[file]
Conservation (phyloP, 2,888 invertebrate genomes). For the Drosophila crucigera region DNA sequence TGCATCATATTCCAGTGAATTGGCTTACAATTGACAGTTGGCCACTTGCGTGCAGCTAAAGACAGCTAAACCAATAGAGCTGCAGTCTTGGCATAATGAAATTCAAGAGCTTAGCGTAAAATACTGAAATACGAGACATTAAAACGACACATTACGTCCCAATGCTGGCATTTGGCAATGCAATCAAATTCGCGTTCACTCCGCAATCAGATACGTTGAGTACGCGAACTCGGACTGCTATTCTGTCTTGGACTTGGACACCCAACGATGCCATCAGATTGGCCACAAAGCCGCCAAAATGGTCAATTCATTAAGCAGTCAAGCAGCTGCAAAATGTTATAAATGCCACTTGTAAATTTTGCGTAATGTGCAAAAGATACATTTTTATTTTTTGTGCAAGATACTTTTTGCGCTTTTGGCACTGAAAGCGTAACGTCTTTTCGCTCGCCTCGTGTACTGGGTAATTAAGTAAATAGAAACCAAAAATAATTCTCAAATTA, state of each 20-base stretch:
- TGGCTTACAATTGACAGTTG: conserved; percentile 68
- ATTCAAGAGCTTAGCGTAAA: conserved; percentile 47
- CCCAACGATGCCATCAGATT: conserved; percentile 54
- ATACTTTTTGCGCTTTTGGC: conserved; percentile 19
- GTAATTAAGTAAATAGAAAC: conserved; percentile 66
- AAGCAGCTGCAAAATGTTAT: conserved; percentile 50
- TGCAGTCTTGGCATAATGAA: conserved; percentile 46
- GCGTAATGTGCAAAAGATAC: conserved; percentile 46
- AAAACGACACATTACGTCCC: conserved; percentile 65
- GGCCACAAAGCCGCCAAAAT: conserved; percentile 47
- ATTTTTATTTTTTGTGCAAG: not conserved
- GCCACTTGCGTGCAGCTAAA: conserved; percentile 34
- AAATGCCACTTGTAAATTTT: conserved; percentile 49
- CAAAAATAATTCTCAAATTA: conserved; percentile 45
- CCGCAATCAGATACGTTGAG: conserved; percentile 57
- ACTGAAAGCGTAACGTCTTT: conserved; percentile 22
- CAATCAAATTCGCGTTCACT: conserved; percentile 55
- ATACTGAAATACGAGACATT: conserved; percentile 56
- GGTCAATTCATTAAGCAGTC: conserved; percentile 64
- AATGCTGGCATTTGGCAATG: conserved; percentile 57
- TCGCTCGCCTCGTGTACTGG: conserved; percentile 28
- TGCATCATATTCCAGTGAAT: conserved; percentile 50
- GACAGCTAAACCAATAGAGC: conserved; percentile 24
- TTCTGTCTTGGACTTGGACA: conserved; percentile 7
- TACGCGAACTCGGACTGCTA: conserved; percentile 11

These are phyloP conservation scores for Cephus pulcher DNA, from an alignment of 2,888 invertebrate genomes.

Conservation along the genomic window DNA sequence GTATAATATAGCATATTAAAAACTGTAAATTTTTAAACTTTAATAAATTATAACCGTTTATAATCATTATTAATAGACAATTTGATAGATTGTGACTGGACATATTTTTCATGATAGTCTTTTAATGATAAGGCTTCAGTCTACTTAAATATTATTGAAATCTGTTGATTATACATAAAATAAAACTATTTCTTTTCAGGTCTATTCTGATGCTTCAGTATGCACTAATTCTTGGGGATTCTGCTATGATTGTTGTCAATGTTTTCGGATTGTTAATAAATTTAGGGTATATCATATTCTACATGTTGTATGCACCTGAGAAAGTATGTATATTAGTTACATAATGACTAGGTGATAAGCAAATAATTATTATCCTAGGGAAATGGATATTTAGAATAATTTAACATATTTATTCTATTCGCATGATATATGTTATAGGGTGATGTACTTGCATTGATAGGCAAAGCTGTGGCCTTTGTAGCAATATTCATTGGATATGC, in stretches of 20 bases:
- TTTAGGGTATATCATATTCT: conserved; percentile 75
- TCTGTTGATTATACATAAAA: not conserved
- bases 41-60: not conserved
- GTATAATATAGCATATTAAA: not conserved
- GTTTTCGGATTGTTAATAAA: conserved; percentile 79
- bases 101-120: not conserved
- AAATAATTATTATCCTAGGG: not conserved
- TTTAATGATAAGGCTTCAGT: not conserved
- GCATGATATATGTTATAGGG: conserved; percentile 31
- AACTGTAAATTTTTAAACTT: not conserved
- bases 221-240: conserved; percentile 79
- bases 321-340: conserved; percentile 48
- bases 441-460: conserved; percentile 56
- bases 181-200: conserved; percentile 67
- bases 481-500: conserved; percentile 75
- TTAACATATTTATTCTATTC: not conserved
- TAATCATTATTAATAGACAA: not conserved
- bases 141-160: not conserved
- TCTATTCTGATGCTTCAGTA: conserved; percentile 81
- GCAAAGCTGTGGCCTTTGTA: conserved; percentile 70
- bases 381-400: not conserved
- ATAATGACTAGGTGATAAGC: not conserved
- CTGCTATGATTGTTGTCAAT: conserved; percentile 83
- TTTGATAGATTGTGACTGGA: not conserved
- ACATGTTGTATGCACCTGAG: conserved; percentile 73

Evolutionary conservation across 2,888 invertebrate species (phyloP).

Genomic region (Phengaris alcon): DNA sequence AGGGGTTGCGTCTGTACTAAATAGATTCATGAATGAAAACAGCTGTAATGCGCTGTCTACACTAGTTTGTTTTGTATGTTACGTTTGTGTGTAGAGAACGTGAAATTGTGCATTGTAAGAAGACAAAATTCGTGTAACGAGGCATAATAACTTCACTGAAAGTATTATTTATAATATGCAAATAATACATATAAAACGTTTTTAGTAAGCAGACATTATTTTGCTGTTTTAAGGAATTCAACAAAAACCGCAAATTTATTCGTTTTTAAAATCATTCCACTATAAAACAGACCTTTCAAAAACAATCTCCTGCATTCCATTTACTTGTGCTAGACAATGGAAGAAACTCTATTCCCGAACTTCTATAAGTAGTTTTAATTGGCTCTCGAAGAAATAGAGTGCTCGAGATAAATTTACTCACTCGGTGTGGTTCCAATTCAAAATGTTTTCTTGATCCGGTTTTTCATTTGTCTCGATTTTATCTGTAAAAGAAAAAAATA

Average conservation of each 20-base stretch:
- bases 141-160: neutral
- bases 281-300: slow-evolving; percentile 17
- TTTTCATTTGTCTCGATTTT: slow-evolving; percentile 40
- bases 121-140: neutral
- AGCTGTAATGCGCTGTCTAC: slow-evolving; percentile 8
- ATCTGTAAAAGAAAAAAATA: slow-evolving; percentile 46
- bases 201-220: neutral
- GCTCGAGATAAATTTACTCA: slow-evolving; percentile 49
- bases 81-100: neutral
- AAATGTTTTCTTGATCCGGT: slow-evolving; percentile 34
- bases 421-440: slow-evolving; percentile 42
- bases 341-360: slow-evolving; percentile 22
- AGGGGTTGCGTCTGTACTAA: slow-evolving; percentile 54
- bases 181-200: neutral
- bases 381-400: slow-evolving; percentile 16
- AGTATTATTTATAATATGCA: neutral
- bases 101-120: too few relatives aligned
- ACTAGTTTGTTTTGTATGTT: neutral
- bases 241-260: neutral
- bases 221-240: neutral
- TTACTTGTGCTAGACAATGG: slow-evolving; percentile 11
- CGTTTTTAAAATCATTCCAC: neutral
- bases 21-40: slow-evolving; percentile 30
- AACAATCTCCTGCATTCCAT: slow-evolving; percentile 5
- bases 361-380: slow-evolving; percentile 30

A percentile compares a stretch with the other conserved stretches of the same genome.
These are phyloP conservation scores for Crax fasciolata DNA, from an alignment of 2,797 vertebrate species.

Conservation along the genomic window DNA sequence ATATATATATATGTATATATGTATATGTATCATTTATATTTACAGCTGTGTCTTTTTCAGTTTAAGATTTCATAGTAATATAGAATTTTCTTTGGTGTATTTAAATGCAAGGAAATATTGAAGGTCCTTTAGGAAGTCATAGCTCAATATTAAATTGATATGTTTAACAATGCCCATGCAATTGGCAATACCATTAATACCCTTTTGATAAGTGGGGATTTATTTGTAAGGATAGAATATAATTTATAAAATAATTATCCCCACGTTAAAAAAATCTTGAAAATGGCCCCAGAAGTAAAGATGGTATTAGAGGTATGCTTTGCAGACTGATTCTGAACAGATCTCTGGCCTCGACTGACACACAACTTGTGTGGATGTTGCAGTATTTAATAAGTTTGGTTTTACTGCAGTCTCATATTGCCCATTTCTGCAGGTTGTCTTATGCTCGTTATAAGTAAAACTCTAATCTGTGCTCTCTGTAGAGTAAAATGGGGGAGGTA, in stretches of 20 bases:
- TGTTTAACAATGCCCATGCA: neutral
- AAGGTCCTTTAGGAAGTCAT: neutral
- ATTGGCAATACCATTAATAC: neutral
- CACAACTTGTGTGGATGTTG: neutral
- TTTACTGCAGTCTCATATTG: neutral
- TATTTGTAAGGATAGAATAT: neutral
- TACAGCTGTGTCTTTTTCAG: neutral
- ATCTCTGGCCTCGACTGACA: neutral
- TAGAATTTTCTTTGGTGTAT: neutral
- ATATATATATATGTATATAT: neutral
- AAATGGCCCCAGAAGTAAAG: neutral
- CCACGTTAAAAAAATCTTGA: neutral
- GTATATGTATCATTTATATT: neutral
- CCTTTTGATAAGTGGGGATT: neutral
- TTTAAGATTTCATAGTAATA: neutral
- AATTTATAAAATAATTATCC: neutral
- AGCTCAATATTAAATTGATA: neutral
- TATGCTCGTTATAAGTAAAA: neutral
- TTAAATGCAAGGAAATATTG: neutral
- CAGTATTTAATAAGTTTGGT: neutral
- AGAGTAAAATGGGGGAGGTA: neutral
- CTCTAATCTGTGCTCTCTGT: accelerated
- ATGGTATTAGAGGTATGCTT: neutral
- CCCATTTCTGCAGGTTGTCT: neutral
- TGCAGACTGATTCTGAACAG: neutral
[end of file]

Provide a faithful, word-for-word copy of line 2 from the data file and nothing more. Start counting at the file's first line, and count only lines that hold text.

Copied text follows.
- TGGCTTACAATTGACAGTTG: conserved; percentile 68